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College of Education

Lesson Plan Template


Teacher Candidate: Teddi Steadman
of Lesson: 10/22/2014
School: Springfield Elementary School
Social Studies/2nd Grade

Date and Time


Subject/Grade Level:

Description of Lesson: Students will view different resources to


understand what a suburban community looks like.
Lesson Title or Essential Question: What features make up a Suburban
community?
SC Academic Standards: 2-1.3 Recognize the features of urban, suburban,
and rural areas of the local region.

Lesson Objective(s):

Assessment(s) of the
Objectives:

Students will demonstrate an understanding of a


suburban community through a variety of
different strategies.

At the beginning of the lesson,


students will be assessed on
their knowledge of rural and
urban communities. Students
will jot down one word that
describes a rural and urban
community in their Social
Studies notebook. In the middle
of the lesson, students will be
assessed by teacher
observation. Students will be
asked to draw a suburban
community and explain their
suburban community in words.
The teacher will observe these
two activities in the middle of
the lesson, and use the data
collected for the during
assessment. At the end of the
lesson, students drawings and
explanations will be collected for
the post assessment.

Materials/Resources: Smart Board, Social Studies Notebooks, white paper, note


cards, crayons, and markers.

Prerequisites (Prior Knowledge): Students need to have a basic


Revised 9.03.14

understanding of communities. Students will already be introduced to 2/3


communities taught in this unit.

Procedures:
1. Students will complete a short pre assessment on the two types of

2.

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7.

communities taught prior to the lesson. Students will complete the pre
assessment in their Social Studies Notebook. What features does a rural
community have? What features does an urban community have?
Once students have answered the two questions in their Social Studies
Notebook, a brief discussion will take place to get the students minds
thinking about the different types of communities. In the discussion, students
will be asked the differences in between a rural and urban community. (Make
sure the students know that these two communities are completely opposite,
and get them thinking about if there may be a community in between the
two)
Show a picture of a Suburban Community on the Smart Board. (HmmmIm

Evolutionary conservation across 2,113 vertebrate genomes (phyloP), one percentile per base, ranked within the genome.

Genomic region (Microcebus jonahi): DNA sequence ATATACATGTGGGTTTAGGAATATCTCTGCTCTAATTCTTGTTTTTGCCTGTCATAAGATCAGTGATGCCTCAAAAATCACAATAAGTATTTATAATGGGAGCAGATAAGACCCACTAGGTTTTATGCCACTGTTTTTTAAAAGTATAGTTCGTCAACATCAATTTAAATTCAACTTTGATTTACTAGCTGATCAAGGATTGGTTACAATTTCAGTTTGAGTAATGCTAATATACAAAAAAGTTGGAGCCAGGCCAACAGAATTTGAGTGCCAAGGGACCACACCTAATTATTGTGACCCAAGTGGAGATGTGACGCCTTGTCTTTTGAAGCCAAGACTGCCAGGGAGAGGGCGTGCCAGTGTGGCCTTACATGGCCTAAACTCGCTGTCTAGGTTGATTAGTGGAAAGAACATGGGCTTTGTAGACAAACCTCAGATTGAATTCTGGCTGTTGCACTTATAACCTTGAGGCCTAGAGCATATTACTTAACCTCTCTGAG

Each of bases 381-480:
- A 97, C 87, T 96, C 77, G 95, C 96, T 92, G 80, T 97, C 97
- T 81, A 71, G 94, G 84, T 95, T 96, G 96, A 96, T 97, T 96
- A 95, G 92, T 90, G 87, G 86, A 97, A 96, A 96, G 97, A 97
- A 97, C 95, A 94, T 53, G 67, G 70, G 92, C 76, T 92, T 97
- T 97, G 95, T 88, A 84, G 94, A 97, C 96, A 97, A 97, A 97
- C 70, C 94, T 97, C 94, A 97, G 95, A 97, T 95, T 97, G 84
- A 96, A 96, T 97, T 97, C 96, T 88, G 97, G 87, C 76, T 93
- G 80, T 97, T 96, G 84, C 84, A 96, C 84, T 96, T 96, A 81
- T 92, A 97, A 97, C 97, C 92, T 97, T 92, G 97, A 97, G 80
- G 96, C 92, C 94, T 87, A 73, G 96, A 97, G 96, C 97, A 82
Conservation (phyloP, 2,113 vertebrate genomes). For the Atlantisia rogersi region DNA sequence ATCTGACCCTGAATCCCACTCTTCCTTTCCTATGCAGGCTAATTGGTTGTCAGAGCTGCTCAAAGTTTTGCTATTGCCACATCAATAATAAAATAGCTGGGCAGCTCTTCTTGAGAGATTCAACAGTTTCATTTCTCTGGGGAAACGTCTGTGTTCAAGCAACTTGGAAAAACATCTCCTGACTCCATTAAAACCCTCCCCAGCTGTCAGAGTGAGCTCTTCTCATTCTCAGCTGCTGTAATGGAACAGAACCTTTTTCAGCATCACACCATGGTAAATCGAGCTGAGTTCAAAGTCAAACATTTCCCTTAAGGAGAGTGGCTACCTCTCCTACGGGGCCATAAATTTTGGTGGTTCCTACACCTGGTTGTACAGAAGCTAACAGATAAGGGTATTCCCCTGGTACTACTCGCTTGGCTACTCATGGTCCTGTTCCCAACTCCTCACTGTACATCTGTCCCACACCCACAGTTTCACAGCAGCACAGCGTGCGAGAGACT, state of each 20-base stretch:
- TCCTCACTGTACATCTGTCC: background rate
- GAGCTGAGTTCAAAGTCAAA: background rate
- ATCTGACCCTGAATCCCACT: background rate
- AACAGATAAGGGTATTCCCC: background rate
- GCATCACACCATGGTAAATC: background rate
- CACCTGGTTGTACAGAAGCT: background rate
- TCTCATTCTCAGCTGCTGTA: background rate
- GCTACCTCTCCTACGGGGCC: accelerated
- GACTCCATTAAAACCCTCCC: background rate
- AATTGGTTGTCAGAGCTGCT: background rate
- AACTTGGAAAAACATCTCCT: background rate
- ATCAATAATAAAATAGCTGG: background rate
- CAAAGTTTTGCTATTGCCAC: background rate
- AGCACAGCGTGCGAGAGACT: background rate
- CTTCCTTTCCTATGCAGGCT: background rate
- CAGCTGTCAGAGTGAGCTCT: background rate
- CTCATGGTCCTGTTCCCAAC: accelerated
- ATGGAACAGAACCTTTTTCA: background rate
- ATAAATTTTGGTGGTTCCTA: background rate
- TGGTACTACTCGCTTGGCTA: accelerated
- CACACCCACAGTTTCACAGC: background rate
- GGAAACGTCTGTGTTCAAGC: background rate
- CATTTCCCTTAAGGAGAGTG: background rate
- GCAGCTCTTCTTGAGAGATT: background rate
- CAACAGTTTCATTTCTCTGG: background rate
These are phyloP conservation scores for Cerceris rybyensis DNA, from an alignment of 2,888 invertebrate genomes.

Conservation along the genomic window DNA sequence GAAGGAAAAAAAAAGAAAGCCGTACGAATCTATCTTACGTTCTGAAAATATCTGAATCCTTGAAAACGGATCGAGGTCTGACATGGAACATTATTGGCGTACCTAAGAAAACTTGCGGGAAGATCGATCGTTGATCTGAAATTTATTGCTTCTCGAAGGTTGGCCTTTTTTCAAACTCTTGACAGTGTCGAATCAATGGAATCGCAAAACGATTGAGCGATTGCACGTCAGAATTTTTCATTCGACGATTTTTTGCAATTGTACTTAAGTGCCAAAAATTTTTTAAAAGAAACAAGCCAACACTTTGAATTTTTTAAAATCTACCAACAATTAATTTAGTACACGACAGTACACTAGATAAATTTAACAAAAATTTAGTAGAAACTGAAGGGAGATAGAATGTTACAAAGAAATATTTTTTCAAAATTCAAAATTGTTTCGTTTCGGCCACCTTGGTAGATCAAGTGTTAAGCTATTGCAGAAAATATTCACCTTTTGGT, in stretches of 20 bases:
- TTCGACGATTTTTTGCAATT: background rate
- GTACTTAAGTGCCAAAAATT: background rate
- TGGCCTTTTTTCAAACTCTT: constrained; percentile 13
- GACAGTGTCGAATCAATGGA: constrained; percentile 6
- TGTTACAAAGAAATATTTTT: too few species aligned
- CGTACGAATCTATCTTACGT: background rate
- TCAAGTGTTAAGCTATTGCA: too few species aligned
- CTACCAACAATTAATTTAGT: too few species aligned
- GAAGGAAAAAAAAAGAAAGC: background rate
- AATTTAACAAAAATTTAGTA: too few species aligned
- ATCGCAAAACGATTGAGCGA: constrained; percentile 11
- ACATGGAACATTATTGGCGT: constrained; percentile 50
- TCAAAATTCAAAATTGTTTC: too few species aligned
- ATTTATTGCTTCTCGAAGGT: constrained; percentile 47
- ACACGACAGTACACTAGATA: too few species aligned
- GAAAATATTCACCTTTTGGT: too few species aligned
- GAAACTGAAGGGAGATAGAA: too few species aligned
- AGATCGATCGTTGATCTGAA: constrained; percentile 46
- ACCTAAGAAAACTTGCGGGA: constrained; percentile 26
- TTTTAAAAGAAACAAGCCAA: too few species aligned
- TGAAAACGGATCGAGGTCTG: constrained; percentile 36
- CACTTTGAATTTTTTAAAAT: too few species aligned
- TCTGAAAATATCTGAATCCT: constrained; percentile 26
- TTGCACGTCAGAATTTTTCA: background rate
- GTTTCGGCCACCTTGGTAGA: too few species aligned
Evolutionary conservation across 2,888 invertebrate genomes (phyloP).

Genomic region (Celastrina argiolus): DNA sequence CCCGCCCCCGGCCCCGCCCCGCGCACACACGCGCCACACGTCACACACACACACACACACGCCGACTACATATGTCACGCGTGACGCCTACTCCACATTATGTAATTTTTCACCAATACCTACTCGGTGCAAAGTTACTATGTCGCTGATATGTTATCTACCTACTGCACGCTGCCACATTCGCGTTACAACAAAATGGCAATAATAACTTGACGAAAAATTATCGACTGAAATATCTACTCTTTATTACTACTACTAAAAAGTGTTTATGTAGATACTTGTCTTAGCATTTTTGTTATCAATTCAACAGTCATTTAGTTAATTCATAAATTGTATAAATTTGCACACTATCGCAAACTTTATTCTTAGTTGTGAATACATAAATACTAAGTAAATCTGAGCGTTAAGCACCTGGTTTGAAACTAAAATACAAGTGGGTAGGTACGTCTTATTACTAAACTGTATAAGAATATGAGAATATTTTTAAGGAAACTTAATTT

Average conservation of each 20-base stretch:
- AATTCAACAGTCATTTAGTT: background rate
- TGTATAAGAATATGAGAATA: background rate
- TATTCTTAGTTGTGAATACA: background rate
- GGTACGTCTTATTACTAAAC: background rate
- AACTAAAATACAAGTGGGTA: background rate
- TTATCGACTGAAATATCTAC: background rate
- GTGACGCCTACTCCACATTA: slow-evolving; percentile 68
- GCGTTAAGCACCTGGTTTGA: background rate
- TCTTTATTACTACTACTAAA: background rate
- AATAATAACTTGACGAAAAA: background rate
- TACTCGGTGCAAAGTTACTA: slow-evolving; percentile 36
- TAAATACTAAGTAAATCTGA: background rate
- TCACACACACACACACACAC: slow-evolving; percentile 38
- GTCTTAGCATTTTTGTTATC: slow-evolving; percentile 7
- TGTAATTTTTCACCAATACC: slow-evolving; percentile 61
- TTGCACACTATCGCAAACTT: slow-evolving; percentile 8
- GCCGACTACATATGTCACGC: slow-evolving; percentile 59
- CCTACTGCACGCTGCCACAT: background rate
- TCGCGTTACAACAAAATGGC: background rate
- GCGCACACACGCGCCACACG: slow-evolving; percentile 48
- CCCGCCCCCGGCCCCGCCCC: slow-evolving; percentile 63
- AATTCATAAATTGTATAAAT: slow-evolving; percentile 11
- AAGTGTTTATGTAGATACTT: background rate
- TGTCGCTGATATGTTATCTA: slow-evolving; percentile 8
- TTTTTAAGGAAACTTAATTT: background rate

thinking this community would fit exactly in between a rural and urban
community. What are yall thinking? Turn to your partner and discuss whether
or not this community would fit in between an urban and rural community?
Notice some of the similarities and differences)
Bring group back together and talk about some of things they discussed.
(Make sure to bring up the amount of people, amount of houses, and
grasslands)
Students will be instructed to go back to their seat where they will create a
suburban community on a blank piece of paper. The students should be
reminded that their drawing must illustrate a suburban community.
After students have illustrated their community, they will be asked to
describe it on a note card using words. Their note card should describe a
suburban community. (Make sure students are specific- ask them to include
amount of people and houses)
Collect the students drawings and note cards, and share some of the note
cards with the class. Thumbs up if the description describes a suburban
community, thumbs down if it does not. Ask the students what they could
add or take away from the description to make it correct.

Activity Analysis:

Each activity in this lesson supports the learning objective because students
are demonstrating their knowledge of a suburban community. In one activity
students are drawing a picture of a suburban community and in the second
activity, students are explaining a suburban community in writing.
The students in the second grade class learn best when they are able to
demonstrate their learning in a variety of different ways. I have included
several ways for students to demonstrate their knowledge of a suburban
community.
I incorporated the smart board in this lesson to provide a real image of a
suburban community to students. By having this technology, I will be able to
provide several real images of suburban communities through Google images
on the smart board.

Differentiation/Accommodations/Modifications/Increases in Rigor
Revised 9.03.14

I provided several types of activities for students to accommodate for


different learning strategies.
References:
SC Department of Education

Revised 9.03.14